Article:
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  • Writer's pictureThe San Juan Daily Star

Mets continue to deal, sending Justin Verlander back to Astros


By Tyler Kepner


When the New York Mets paired Justin Verlander with Max Scherzer last offseason, it seemed almost too perfect. In Scherzer, they had one right-hander with three Cy Young Awards and a $43.3 million annual salary. In Verlander — who had just won his second World Series title with the Houston Astros — they had another.


But the vision of two aces destined for the Hall of Fame leading the Mets deep into October never materialized. With the Mets an afterthought in the pennant race, both pitchers have been tossed overboard from the luxury cruise liner that is sinking in Flushing Bay.


Ahead of the Major League Baseball trading deadline on Tuesday, the Mets dealt Verlander to his former team, the Astros, for outfield prospects Drew Gilbert and Ryan Clifford. The move followed Saturday’s trade of Scherzer to the Texas Rangers for shortstop prospect Luisangel Acuña.


In between those seismic transactions, Verlander earned his 250th career victory, just six of which came with the Mets. He was 6-5 with a 3.15 ERA for the Mets, who signed him in December for two years and $86.6 million, plus a $35 million vesting option for 2025.


That is an enormous commitment for a pitcher who turned 40 in February, but Steven A. Cohen, the Mets’ aggressive owner, was eager to spend whatever it took in pursuit of the franchise’s first championship since 1986. With the Mets distant in the wild-card race — they reached August with a 50-55 record — Cohen has treated the Scherzer and Verlander deals mostly as sunken costs, including significant cash in the trades to secure better prospects.


The Mets sent $35.5 million to the Rangers to help cover Scherzer’s contract, which will run through next season after he exercised his player option as a condition of the trade. The Mets also included another $35 million to the Astros in the Verlander move, and if Verlander secures the 2025 option — which triggers if he pitches 140 innings in 2024 and finishes the season healthy — the Mets will pay for half of that, too, according to the New York Post.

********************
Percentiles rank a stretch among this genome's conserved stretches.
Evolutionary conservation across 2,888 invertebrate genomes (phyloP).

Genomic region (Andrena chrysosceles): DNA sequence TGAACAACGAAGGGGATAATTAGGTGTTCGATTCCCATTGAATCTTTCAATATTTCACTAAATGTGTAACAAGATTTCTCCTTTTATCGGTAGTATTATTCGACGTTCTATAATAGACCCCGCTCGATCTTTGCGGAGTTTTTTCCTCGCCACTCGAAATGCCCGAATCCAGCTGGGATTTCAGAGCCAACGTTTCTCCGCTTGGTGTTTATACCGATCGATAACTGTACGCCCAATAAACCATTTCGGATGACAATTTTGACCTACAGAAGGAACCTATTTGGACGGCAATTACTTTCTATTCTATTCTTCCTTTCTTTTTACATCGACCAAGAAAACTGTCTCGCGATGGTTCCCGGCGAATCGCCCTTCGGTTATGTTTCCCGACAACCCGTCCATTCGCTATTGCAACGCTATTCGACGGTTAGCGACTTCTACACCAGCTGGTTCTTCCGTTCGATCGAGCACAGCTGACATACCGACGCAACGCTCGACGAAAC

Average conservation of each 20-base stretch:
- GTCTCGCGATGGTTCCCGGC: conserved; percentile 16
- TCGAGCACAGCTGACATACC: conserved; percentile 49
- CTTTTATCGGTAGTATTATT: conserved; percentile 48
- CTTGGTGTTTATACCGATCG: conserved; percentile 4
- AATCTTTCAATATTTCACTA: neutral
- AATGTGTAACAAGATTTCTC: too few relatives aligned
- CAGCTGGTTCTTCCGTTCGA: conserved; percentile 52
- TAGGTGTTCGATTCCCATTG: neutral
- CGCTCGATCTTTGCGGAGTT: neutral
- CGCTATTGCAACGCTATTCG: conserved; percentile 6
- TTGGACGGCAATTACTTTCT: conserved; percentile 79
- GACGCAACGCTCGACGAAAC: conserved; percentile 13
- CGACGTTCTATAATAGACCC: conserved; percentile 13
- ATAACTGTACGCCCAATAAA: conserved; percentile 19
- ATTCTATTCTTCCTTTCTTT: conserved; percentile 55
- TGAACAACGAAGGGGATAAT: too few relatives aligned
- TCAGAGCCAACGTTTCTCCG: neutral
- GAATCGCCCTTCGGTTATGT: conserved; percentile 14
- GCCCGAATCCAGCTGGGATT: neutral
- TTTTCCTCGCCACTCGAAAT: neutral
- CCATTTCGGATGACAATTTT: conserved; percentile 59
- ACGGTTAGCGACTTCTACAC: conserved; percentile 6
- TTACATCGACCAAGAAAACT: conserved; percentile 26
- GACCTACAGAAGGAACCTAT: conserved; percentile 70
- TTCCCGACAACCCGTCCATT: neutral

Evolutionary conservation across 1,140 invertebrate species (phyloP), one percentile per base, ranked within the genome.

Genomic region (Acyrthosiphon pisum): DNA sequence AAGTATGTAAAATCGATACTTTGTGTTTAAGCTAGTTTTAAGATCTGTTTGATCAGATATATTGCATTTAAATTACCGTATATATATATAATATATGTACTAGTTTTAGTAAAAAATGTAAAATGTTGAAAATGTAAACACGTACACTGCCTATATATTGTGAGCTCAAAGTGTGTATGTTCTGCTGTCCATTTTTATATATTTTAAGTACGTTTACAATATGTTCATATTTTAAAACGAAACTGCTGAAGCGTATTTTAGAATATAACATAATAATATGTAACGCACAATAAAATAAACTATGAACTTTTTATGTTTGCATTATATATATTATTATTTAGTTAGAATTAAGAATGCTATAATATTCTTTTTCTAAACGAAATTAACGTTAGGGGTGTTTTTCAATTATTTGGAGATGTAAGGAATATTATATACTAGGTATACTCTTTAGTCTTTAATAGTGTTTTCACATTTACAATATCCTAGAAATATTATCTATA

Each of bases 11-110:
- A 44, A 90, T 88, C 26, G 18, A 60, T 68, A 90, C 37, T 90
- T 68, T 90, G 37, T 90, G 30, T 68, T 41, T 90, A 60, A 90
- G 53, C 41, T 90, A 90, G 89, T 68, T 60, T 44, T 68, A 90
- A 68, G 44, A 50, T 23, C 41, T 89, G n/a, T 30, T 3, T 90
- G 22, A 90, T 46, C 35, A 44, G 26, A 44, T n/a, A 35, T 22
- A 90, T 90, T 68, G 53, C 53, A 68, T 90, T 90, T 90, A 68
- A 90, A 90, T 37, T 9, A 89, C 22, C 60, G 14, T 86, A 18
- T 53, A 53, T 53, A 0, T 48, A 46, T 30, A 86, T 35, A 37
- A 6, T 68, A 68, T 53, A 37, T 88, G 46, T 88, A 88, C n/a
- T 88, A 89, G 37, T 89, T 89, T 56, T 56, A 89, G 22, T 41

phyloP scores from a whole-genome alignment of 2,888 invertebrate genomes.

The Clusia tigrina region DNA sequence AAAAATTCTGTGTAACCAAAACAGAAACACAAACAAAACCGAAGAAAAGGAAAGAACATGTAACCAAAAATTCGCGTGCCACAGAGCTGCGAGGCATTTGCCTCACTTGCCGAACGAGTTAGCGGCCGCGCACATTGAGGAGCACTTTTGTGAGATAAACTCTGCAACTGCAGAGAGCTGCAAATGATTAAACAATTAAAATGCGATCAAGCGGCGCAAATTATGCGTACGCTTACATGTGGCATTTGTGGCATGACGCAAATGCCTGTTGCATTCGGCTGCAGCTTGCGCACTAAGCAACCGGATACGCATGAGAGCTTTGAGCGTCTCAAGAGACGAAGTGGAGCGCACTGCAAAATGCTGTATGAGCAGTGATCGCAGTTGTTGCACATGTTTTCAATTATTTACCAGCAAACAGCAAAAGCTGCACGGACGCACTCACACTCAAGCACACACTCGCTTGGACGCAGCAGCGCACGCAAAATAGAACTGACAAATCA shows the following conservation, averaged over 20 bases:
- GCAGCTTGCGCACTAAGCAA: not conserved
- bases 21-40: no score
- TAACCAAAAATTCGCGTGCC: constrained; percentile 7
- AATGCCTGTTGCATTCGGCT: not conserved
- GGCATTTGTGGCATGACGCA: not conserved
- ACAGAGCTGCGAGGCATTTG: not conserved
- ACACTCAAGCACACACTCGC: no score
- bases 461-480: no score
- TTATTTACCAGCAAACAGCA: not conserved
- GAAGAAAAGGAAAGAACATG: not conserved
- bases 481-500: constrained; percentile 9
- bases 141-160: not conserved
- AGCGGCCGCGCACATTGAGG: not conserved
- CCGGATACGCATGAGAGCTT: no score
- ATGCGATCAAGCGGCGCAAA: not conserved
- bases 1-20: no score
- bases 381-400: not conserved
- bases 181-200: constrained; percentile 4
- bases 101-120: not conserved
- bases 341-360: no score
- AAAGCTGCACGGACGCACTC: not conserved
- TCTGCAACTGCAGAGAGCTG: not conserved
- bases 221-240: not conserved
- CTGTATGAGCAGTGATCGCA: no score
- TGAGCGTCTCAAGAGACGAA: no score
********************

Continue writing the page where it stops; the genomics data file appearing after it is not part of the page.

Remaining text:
In effect, then, the Mets are paying more than $70 million to swap two aces who could help them in 2024 for three prospects who could help for many more seasons.


Acuña, 21, is the younger brother of Ronald Acuña Jr., the Atlanta Braves’ superstar right fielder. He is hitting .315 with 42 stolen bases in Class AA this season and is still growing into his power, with seven home runs in 84 games.


Gilbert, 22, was the Astros’ first-round pick in 2022 from the University of Tennessee. He is hitting .274 with an .821 on-base plus slugging percentage between high Class A and Class AA this season. Clifford, 20, has hit .291 with a .919 OPS at two Class A levels.


Before the deals, the Mets had three players on MLB.com’s list of the sport’s top 100 prospects. Now they have five, with Acuña ranked 44th and Gilbert 68th. The others are catcher Kevin Parada (No. 39), shortstop Ronny Mauricio (No. 56) and shortstop Jett Williams (No. 79).


The Mets — who also traded closer David Robertson to the Miami Marlins, outfielder Mark Canha to the Milwaukee Brewers, outfielder Tommy Pham to the Arizona Diamondbacks and reliever Dominic Leone to the Los Angeles Angels — now face the question of who, exactly, will fill out their rotation.


Scherzer and Verlander were not especially dominant, but they were generally very good, combining to go 15-9 with a 3.61 ERA in 35 starts this season. Kodai Senga has been excellent in his first MLB season after coming over from Japan. But José Quintana was injured for the first half of the season and had made only two starts through Monday, and none of the team’s other starters have been close to league average.

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